By design authors will build Acorns Images with defaults for the common use-case, but every deployment has some organization- or environment-specific configurations. Acorn allows consumers to customize behavior at runtime.
To learn which arguments are available for the Acorn image you can run:
acorn run [IMAGE] --help
Passing simple arguments
To pass simple arguments, you pass the value after the argument name.
acorn run [IMAGE] --a-string "oneday" --int-arg 4 --bool-defaults-true --negate-a-true-bool=false
Passing complex arguments
To pass complex arguments is to create a file in the local directory and pass it to Acorn with the
acorn run registry.example.com/myorg/image --config @config.yaml
This is assuming that the Acorn defines a
config arg where the contents should end up in.
To securely manage sensitive information while running Acorns the best practice is to use secrets. To accomplish this, the user needs to pre-create secrets before running the app.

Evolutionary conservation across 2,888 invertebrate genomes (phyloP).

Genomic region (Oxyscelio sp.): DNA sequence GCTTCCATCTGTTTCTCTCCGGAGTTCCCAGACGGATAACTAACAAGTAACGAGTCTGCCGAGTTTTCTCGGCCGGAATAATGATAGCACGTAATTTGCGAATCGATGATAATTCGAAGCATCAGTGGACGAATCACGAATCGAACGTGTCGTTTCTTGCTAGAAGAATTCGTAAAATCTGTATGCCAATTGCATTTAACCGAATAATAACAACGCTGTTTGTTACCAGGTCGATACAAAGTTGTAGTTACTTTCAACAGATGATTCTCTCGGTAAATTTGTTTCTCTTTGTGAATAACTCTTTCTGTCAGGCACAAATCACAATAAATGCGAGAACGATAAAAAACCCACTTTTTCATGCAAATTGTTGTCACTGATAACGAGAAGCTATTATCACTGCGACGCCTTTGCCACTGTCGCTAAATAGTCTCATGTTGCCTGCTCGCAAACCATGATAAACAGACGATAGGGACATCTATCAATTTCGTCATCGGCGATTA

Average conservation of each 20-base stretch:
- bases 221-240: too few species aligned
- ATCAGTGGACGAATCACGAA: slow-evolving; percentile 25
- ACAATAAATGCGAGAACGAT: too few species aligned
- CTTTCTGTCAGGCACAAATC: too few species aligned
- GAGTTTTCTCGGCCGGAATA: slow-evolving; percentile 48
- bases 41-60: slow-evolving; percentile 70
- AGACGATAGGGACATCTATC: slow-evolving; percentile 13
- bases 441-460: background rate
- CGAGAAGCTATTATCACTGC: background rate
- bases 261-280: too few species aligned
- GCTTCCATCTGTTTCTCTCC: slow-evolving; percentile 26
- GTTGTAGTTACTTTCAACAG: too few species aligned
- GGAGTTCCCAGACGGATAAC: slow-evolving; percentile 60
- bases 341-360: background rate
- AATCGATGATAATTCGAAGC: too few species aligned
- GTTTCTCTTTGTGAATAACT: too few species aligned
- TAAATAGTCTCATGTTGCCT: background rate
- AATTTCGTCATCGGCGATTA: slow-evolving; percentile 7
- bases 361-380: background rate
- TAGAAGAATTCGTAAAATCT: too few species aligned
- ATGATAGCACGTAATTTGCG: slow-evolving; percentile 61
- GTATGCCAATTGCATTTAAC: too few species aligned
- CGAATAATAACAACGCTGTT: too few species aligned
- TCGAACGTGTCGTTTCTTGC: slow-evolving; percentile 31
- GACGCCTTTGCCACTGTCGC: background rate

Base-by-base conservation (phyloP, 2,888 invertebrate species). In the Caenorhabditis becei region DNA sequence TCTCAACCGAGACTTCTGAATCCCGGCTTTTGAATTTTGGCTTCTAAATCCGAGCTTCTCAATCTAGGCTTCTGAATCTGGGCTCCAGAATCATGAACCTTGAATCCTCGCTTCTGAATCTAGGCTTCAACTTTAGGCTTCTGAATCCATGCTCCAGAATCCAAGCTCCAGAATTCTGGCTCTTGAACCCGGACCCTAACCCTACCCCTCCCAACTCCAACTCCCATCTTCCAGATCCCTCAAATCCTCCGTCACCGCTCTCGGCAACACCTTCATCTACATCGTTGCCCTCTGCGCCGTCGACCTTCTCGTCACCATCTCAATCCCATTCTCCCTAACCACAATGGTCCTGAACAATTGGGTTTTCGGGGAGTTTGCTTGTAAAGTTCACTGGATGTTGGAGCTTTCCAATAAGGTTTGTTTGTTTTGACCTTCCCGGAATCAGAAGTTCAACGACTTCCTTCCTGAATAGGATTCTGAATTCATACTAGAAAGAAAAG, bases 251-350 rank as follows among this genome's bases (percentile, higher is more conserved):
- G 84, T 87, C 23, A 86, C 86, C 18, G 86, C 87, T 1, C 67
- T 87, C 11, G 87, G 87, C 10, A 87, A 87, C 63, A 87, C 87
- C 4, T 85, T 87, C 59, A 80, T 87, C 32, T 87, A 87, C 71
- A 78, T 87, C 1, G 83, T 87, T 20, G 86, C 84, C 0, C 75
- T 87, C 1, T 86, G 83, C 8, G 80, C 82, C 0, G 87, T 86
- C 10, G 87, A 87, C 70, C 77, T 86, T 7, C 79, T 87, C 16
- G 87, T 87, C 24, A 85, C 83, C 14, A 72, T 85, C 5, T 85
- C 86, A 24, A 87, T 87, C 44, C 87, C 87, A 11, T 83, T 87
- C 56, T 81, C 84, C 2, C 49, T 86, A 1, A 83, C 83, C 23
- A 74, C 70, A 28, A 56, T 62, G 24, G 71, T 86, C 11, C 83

Discovering which secrets exist in the Acorn image
To see which secrets will be created when the Acorn is deployed pass the
--help flag on the Acorn image.
acorn run registry.example.com/myorg/image --help
There will be a
Secrets line that lists the names of the secrets in the Acorn.
Creating a secret
To create a secret you can use the
acorn secret create command
# Create the secret
> acorn secret create --data username=user0 --data password=supersecret1 my-app-secret-creds
In the above example the values from
my-app-secret-creds will now be available to bind in the secret.
Binding a secret at runtime
When running the Acorn you can bind in a secret with the
acorn run -s my-predefined-creds:user-creds registry.example.com/myorg/image
When this Acorn runs it will use the values in the